In the past few years, the consequences of misinformation have been illustrated on several occasions. For example, post-pandemic studies have linked hesitancy or refusal of the COVID-19 vaccine with exposure to misinformation suggesting that they carry a microchip, which could alter the patient’s DNA or even be fatal. Similar behavioural responses were observed following the gastroenterologist, Andrew Wakefield’s now discredited hypothesis, that the MMR vaccine could cause autism.
Technology is the way forward
It is widely accepted that combating non-adherence will require the development of more effective drug delivery systems. The transformation of mechanisms for administering treatments has already been shown to vastly improve patient outcomes. Glucose-responsive insulin patches have revolutionised the regulation of glucose levels in people with diabetes, limiting the need for this to be achieved via injections. Software can also help patients to monitor blood glucose levels, track their diet and exercise regimens, and provide insights into general health. As a credible, personalised source of information, these tools enable patients to play a role in managing their own conditions and make treatment an easier and more certain journey.
Nanomedicine and adherence
One of the biggest areas of technological advancement is focused on improving the way cancer treatments are administered in order to improve patient outcomes. Over the past two decades, remarkable headway has been made in modifying chemotherapies to boost success rates and minimise side effects. Nanomedicine has been leading the way, enabling an increasingly precise delivery of chemotherapy to reduce the damage inflicted to the body’s healthy cells. Researchers from the University of Queensland recently developed a silica nanoparticle that speeds up the transmission of the chemo agent, temozolomide, through the blood brain barrier. In turn, this provides a quicker penetration of an aggressive type of brain tumour, known as a glioblastoma, facilitating a more targeted treatment.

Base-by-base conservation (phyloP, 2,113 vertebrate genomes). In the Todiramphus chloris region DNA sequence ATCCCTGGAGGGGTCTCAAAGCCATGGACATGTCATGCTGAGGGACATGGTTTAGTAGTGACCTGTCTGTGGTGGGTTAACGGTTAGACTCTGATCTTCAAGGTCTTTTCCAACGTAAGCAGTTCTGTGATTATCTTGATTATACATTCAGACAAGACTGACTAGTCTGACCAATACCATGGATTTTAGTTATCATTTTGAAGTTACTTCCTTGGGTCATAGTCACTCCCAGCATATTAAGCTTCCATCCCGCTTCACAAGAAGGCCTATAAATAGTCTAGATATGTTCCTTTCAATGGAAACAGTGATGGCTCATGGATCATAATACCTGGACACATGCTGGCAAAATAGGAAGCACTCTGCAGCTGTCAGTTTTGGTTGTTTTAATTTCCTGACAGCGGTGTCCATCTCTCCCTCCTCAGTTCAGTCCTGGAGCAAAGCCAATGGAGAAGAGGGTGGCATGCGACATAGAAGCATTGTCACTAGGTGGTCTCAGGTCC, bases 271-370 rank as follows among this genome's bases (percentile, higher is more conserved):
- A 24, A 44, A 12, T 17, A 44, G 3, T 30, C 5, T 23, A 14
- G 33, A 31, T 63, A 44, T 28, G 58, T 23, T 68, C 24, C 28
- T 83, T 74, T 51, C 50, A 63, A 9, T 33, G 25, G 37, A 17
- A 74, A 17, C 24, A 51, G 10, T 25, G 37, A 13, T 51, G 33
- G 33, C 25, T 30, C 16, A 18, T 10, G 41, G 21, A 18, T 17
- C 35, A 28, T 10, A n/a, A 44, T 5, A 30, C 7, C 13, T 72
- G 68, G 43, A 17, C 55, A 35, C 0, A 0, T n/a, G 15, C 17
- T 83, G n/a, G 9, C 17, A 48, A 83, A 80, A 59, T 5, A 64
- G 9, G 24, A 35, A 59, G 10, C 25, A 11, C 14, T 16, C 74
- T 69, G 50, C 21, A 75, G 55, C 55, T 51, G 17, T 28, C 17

A similar approach was adopted by researchers from Yale and the University of Connecticut who also used a nanoparticle-based treatment to attack glioblastomas. The bioadhesive nanoparticles travel to the site of the tumour before releasing peptide nucleic acids to target the overexpressed microRNAs that enable the fast growth of cancer cells. This treatment can target two types of microRNAs, making it much more effective. Delivering chemotherapies in this way could eventually reduce the need for multiple rounds of treatment and boost the chances of eliminating cancerous cells. As a result, the problems associated with patients’ non-adherence to chemotherapy agents could reduce significantly.
Patenting drug delivery systems
In the early stages of developing a new treatment, innovators should be mindful of patient needs. To limit non-adherence, it is important that administration methods are both efficient and effective, and patients should be protected from any physical or psychological impacts as far as possible. Securing a patent early on for a novel means of administration is key to securing the funding needed to proceed with costly clinical trials. Given the length of time it takes to undertake the necessary assessment of a new treatment or administration mechanism, starting the patent process early will help to speed the way to market.
Back to Search Results
Tags drug delivery Withers & Rogers COVID-19 DNA Packaging